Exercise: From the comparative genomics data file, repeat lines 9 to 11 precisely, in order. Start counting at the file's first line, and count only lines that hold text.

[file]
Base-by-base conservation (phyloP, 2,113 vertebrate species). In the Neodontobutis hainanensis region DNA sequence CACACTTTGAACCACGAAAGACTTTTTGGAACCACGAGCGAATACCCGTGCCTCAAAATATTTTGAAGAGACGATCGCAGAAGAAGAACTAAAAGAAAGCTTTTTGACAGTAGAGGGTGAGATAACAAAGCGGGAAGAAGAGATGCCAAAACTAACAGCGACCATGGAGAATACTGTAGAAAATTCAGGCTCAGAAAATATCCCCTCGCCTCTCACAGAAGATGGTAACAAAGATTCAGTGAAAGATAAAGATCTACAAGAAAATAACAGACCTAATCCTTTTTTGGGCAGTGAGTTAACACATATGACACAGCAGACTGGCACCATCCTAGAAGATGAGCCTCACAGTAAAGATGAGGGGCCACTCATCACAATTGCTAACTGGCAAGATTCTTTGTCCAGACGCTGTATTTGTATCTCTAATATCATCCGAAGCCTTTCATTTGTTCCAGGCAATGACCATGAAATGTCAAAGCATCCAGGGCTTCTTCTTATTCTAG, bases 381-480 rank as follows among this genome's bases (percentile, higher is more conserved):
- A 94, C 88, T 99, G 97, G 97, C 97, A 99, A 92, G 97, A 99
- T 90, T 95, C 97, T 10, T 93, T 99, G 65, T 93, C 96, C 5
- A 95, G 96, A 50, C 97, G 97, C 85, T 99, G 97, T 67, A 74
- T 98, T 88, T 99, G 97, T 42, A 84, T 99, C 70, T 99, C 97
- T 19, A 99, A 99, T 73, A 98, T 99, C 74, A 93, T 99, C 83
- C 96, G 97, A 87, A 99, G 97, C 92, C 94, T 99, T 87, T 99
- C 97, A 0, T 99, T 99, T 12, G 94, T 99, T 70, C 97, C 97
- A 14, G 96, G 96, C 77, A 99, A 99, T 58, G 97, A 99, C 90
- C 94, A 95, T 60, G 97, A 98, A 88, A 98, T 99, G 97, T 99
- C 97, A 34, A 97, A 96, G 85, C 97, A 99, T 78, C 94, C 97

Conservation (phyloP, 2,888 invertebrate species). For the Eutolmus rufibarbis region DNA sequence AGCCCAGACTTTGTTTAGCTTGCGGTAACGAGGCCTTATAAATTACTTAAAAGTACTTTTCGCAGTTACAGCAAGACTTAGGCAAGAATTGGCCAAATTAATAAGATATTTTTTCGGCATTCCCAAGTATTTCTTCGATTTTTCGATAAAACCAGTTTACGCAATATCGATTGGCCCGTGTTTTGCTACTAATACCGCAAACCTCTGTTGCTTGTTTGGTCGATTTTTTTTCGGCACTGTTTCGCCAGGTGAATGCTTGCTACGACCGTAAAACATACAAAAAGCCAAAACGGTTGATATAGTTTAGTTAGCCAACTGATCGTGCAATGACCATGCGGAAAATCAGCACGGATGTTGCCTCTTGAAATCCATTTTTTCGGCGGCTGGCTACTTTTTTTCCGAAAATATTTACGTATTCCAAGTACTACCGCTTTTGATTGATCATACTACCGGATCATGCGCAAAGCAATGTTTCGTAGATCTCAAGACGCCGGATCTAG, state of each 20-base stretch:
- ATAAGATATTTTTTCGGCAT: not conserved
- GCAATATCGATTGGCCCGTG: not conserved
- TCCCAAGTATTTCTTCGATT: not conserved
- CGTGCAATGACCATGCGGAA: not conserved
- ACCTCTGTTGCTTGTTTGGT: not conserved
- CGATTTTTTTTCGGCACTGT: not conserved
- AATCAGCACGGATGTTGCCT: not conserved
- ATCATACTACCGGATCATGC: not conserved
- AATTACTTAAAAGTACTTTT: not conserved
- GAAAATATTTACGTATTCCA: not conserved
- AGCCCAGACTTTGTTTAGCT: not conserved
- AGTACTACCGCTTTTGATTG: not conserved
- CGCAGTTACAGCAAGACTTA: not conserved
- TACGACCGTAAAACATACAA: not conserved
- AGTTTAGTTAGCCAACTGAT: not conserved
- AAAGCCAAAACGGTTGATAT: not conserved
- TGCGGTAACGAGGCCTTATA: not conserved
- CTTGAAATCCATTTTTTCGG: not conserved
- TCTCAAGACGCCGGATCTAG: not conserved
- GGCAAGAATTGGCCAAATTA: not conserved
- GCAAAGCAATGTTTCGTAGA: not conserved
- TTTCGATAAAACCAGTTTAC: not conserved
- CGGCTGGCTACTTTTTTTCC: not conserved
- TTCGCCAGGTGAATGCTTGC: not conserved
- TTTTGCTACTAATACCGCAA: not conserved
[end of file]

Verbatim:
- A 14, G 96, G 96, C 77, A 99, A 99, T 58, G 97, A 99, C 90
- C 94, A 95, T 60, G 97, A 98, A 88, A 98, T 99, G 97, T 99
- C 97, A 34, A 97, A 96, G 85, C 97, A 99, T 78, C 94, C 97